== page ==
Brevity: Not Just the Soul of Wit

I’ve recently noticed several businesses in our area that all seem to follow a similar naming convention: A single word name that’s suggestive of an element of the underlying business but not technically descriptive.  Here are my sightings: Sauce, a pizza/pasta joint (registered);  Splitz, a bowling center (registered);  and Squeeze, a smoothie bar (also registered).  (Full disclosure: I have eaten at Sauce and will definitely return!)

I like these names a lot, yet wondered whether the PTO had found any of them descriptive of the services.  A quick check of TDR for all of the marks indicated that all went straight through without objection.  That surprised me, because I cannot begin to count the times I’ve had to argue to the PTO that a particular term is not immediately descriptive of the goods or services at issue, but rather descriptive of some elemental function or feature of the product or service, consequently not descriptive to the consumer – and thus suggestive and registrable.  Sometimes I win, sometimes I get stuck with the Supplemental Register.  (Sometimes I even lose, but can’t bear to link to one of those.)  In any event, the fact that these three marks above were all registered without a hurdle reminds me again what a crapshoot the PTO game is.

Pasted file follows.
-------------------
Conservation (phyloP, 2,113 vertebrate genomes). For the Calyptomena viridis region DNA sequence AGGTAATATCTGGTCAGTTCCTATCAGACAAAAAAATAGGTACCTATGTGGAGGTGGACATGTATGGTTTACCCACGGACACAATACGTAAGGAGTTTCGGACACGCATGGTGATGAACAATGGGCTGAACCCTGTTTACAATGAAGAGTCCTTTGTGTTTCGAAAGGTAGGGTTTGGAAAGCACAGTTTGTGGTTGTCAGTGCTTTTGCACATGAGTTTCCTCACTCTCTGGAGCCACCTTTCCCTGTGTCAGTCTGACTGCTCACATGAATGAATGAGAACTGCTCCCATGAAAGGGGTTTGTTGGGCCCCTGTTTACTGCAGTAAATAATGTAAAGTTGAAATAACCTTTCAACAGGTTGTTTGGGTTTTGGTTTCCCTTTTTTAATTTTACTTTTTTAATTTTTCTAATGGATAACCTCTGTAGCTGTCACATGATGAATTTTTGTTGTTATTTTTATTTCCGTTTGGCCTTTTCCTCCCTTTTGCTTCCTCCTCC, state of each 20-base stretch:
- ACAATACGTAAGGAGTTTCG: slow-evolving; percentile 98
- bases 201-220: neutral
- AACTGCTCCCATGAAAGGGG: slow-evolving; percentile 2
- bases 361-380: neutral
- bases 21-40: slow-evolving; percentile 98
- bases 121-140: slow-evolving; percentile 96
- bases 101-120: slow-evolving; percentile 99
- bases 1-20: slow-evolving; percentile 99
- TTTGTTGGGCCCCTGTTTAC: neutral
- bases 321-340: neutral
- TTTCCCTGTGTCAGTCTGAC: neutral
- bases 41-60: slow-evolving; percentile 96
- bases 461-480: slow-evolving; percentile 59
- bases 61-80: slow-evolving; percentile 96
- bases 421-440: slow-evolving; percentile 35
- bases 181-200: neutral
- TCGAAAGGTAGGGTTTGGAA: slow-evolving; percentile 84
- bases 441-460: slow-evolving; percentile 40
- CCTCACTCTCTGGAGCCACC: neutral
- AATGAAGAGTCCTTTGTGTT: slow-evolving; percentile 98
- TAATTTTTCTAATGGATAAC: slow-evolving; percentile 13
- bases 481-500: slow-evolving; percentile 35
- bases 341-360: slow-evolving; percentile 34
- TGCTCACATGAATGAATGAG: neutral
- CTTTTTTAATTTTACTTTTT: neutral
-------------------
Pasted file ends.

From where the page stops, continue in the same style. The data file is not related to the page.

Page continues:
Meanwhile, bravo to these marks’ creators.

Updated: Duh.  I forgot about two local notables in this realm: Chipotle (now nationwide, got its start in Denver in 1993) and Garbanzo.  I am trying to provide sufficient substantiation so that I am not called out for a “bogus trend story.”

What they said – and then some.

Mike Atkins points to this Inside Counsel article on the TTAB’s crackdown on overly broad — and thus fraudulent — statements of use in registrations and renewal applications.  Hallelujah, I say.  If a trademark registration in the US is to be worth the paper it’s written on, it should cover only those goods and services on which the trademark owner can show actual use.  But while everyone is worrying about audits and ensuring they’re not caught on the next renewal, how do we prevent the problem in the future?